clock menu more-arrow no yes

Filed under:

The NBA is opening a tampering investigation in the Bogdan Bogdanovic sign-and-trade

New, comments

The Kings and Bucks originally agreed to a deal to send Bogdanovic to Milwaukee Monday.

Milwaukee Bucks v Sacramento Kings Photo by Rocky Widner/NBAE via Getty Images

On Monday, the Kings and Bucks appeared to agree to a sign-and-trade that would send Bogdan Bogdanovic and Justin James to Milwaukee in exchange for Donte DiVincenzo, Ersan Ilyasova, and D.J. Wilson.

The timing of the trade was strange, because though the NBA had opened the offseason trade window on Monday, free agency wasn’t set to begin until Friday, Nov. 22. That meant that it would be impossible for the Kings and/or Bucks to negotiate contract terms with Bogdanovic at the point in the process by the letter of the law.

It’s an open secret that teams meet with free agents and discuss contracts before the free agency technically opens, but no one actually announces the deal until the clock strikes midnight (or whatever time the NBA sets). The fact that both teams made the trade public — and thus the “free agent” signing of Bogdanovic — is what makes this situation different.

On Wednesday, however, the trade blew up, reportedly because Bogdanovic never agreed to the contract. It seems unlikely that neither Sacramento nor Milwaukee would have reached out to Bogdanovic prior to the trade, so the collapse of the deal felt like a way to save face by removing the illusion of tampering, and then completing the trade once free agency actually started.

Brian Windhorst of ESPN said he thought some shenanigans were afoot when he spoke about the situation on SportsCenter Wednesday night after the draft:

“Okay, so I’ve covered the NBA for 18 years, I’ve never quite seen a situation like this and I’m going to be honest with you, I don’t know what’s going to happen. Now, last year you may remember the NBA, before we had to worry about COVID in our lives, created a whole bunch of new crackdown rules on tampering. And this is the most obvious case of tampering in history because it’s three days before free agency even opens and we have the two sides announcing the sign and trade. Now, the problem is that, who’s filing the tampering charges because Sacramento is like look, we’re sending him away, he’s not going to play her anymore.

“But the outcry from executives was crazy over the last 48 hours. So, there’s a whole bunch of people in the league who believe that this could be a bit of a machination, that this could be something to prevent the league from voiding this deal, not allowing it to happen, to all of a sudden say, ‘hey there’s no deal’ and then by Sunday, then we have the deal. But Bogdan Bogdanovic’s representation has been adamant that this is not agreed to. Bogdan himself has told people, I’ll see what offers I get on Friday. Look he wants to play for the Bucks. Okay. He was in contact with Giannis Antetokounmpo this is what he wants. We’ll see what happens.”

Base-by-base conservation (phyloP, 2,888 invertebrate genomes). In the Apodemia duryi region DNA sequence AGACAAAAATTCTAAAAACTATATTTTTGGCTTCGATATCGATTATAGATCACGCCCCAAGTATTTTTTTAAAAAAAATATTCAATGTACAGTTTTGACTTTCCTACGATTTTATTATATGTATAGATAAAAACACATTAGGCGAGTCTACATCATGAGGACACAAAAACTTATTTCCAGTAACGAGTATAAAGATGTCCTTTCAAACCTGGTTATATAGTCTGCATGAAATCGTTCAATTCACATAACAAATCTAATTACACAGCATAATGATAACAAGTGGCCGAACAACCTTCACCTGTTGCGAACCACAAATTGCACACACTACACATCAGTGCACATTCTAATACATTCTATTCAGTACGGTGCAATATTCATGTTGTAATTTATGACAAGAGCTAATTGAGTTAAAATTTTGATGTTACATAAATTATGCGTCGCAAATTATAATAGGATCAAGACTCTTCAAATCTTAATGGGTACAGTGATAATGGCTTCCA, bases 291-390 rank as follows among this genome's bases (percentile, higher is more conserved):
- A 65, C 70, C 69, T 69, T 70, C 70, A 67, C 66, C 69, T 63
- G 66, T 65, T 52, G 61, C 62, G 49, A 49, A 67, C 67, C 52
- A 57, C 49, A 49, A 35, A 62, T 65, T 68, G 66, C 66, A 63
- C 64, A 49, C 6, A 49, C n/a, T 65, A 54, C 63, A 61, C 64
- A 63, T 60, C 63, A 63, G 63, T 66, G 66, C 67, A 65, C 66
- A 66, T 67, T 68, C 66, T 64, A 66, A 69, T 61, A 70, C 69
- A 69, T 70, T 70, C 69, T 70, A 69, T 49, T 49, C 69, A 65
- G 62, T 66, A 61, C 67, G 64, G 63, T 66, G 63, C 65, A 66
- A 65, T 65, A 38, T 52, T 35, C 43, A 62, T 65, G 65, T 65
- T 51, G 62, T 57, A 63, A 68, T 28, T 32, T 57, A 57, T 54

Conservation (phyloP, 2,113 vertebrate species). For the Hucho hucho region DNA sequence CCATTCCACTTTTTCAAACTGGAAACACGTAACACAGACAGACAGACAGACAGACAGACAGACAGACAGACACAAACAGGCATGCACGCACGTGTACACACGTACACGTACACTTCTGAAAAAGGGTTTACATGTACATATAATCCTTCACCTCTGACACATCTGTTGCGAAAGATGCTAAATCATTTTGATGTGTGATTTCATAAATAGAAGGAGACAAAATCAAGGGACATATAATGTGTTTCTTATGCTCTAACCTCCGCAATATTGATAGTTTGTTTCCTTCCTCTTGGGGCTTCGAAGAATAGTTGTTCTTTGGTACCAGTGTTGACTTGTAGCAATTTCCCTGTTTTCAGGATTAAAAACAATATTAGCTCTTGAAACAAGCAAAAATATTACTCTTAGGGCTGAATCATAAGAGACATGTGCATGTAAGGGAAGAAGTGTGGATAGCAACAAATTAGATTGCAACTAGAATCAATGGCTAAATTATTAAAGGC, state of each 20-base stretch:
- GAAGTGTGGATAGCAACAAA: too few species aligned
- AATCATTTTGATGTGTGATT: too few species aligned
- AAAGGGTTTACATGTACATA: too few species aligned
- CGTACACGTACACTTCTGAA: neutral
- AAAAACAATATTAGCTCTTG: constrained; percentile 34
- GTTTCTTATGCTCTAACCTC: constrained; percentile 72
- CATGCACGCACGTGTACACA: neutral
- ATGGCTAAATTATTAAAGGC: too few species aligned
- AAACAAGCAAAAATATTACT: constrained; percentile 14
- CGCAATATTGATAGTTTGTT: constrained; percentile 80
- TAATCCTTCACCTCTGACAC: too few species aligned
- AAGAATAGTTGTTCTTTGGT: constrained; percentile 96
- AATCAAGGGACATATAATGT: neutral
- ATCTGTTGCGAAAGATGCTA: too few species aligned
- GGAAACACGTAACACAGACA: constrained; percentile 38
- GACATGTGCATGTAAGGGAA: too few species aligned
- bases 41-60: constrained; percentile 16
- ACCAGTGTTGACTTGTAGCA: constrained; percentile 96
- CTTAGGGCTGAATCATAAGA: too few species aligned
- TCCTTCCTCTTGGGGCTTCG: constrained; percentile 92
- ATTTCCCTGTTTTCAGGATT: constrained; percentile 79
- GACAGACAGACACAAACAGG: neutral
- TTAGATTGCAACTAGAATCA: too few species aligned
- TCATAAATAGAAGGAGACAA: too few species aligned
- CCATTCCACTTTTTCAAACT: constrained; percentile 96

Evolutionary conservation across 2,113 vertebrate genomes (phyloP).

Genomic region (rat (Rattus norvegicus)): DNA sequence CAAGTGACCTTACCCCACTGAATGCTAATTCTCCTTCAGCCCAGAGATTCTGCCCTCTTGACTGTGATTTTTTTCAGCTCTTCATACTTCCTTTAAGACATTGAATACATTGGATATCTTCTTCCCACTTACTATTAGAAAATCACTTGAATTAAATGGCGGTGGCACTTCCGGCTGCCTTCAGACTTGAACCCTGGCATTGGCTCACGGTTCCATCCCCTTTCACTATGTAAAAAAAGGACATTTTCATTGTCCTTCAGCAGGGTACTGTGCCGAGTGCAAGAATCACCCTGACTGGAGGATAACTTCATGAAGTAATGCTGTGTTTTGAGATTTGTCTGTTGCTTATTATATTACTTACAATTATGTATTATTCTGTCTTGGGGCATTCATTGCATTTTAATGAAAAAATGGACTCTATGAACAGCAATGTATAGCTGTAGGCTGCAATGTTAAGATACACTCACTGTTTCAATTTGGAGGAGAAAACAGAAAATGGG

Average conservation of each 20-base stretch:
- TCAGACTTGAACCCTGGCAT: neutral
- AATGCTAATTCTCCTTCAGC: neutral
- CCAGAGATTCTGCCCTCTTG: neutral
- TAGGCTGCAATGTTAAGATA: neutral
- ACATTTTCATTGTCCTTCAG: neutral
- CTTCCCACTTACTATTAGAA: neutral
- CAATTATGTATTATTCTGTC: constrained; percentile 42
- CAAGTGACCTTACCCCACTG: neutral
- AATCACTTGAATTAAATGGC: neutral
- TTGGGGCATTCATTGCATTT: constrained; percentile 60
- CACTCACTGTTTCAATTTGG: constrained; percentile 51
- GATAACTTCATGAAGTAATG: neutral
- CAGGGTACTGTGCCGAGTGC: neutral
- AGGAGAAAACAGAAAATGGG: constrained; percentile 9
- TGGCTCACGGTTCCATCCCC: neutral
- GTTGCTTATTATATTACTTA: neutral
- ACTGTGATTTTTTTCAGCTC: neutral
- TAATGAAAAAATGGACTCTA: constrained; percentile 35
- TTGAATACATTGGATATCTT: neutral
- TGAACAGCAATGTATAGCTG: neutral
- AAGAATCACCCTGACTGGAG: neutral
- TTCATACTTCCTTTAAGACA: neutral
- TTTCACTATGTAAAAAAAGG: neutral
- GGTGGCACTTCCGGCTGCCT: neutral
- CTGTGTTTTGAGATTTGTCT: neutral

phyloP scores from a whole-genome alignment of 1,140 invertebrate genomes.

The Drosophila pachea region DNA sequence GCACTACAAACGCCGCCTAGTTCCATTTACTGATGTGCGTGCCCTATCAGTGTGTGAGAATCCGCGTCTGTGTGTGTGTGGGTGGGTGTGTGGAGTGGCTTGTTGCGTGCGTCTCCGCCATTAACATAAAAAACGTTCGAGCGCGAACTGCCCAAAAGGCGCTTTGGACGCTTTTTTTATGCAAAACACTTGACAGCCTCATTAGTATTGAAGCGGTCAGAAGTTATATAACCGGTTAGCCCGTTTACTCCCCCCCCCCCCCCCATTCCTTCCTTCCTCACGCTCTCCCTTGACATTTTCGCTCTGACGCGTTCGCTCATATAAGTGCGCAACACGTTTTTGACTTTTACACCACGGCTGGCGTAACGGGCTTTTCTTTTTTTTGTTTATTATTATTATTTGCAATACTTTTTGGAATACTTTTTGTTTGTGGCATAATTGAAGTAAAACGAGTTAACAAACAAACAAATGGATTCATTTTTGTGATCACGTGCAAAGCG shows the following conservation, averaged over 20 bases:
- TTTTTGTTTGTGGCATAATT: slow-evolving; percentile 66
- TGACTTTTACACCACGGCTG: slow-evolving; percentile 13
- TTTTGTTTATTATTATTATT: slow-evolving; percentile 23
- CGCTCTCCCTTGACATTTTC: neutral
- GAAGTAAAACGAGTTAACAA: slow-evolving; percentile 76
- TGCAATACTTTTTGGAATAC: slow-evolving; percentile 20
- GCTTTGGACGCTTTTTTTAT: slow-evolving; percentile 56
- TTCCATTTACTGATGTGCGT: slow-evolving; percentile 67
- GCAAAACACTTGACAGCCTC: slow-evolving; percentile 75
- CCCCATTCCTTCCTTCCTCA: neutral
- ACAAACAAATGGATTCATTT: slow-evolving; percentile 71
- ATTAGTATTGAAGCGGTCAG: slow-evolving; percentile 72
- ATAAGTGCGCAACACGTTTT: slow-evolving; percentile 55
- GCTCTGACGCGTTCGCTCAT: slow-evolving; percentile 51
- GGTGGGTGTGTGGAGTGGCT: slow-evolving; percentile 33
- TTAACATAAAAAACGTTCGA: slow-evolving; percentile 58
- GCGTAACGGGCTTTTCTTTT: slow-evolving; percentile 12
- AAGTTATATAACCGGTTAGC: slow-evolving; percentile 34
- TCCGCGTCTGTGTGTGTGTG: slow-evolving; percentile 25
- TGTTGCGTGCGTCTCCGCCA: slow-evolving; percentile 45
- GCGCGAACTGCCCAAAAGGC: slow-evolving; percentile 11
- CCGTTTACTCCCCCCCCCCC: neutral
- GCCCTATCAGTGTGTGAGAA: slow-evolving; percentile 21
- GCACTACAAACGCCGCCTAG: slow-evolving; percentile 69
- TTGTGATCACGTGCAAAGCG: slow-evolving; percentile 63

But things got weird Thursday when Milwaukee elected not to guarantee the contract of Ilyasova, whose salary was crucial to making the deal work. It would appear that, in doing so, the Bucks no longer have interest in completing the sign-and-trade. And now that the league is investigating the entire operation, it’s even more unlikely that the two sides will come back to the table, even if Bogdanovic really does want to go to Milwaukee.

There aren’t really any winners in this process. Sacramento loses out on DiVincenzo, and rival teams know they can successfully sign Bogdanovic away in restricted free agency because the Kings were willing to let him go. That limits the team’s leverage in a different sign-and-trade.

Ilyasova is another casualty, because he lost out on his $7 million guaranteed contract, a figure he is unlikely to match in this free-agent market. Robin Lopez also loses out, because he opted out of his $5 million player option to avoid being a part of the trade altogether, and now there is no deal. Lopez is also unlikely to recoup that money on his next contract.

Both front offices also look bad for trying to execute this trade and failing, and the Bucks are now in a real pickle trying to upgrade their roster, especially after putting so much draft capital into the Jrue Holiday trade.

The NBA generally only likes to make examples of tampering when teams are egregious about breaking the rules. Even though this trade happened a few days before the legal date, the scattered nature of this offseason suggests that the league should have some leniency about the process.